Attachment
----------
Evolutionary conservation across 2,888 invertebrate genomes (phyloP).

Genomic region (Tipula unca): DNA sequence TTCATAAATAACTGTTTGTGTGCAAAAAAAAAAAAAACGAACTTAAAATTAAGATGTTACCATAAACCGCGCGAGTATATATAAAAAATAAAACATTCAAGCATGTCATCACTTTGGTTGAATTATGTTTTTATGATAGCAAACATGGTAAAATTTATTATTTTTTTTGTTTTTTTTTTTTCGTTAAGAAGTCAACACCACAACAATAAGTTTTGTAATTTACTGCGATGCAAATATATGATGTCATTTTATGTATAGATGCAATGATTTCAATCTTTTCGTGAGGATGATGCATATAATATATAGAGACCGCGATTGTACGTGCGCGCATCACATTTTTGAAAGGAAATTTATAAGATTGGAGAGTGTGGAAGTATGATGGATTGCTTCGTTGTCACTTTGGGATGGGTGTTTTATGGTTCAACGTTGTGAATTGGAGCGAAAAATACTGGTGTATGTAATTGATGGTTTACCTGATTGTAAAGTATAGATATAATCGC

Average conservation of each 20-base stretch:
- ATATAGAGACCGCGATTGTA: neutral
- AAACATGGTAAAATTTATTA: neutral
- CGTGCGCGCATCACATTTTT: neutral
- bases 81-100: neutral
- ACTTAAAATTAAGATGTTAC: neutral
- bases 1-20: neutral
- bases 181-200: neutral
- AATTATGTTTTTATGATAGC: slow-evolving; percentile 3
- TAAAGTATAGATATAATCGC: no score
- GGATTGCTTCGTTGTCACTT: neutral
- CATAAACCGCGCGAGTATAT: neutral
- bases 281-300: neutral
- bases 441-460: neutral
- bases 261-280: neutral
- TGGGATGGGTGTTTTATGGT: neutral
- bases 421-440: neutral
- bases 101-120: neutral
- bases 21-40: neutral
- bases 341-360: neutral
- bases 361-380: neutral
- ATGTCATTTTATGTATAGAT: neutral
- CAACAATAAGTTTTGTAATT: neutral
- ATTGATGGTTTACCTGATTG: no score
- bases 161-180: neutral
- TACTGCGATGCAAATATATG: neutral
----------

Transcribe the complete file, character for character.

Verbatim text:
Evolutionary conservation across 2,888 invertebrate genomes (phyloP).

Genomic region (Tipula unca): DNA sequence TTCATAAATAACTGTTTGTGTGCAAAAAAAAAAAAAACGAACTTAAAATTAAGATGTTACCATAAACCGCGCGAGTATATATAAAAAATAAAACATTCAAGCATGTCATCACTTTGGTTGAATTATGTTTTTATGATAGCAAACATGGTAAAATTTATTATTTTTTTTGTTTTTTTTTTTTCGTTAAGAAGTCAACACCACAACAATAAGTTTTGTAATTTACTGCGATGCAAATATATGATGTCATTTTATGTATAGATGCAATGATTTCAATCTTTTCGTGAGGATGATGCATATAATATATAGAGACCGCGATTGTACGTGCGCGCATCACATTTTTGAAAGGAAATTTATAAGATTGGAGAGTGTGGAAGTATGATGGATTGCTTCGTTGTCACTTTGGGATGGGTGTTTTATGGTTCAACGTTGTGAATTGGAGCGAAAAATACTGGTGTATGTAATTGATGGTTTACCTGATTGTAAAGTATAGATATAATCGC

Average conservation of each 20-base stretch:
- ATATAGAGACCGCGATTGTA: neutral
- AAACATGGTAAAATTTATTA: neutral
- CGTGCGCGCATCACATTTTT: neutral
- bases 81-100: neutral
- ACTTAAAATTAAGATGTTAC: neutral
- bases 1-20: neutral
- bases 181-200: neutral
- AATTATGTTTTTATGATAGC: slow-evolving; percentile 3
- TAAAGTATAGATATAATCGC: no score
- GGATTGCTTCGTTGTCACTT: neutral
- CATAAACCGCGCGAGTATAT: neutral
- bases 281-300: neutral
- bases 441-460: neutral
- bases 261-280: neutral
- TGGGATGGGTGTTTTATGGT: neutral
- bases 421-440: neutral
- bases 101-120: neutral
- bases 21-40: neutral
- bases 341-360: neutral
- bases 361-380: neutral
- ATGTCATTTTATGTATAGAT: neutral
- CAACAATAAGTTTTGTAATT: neutral
- ATTGATGGTTTACCTGATTG: no score
- bases 161-180: neutral
- TACTGCGATGCAAATATATG: neutral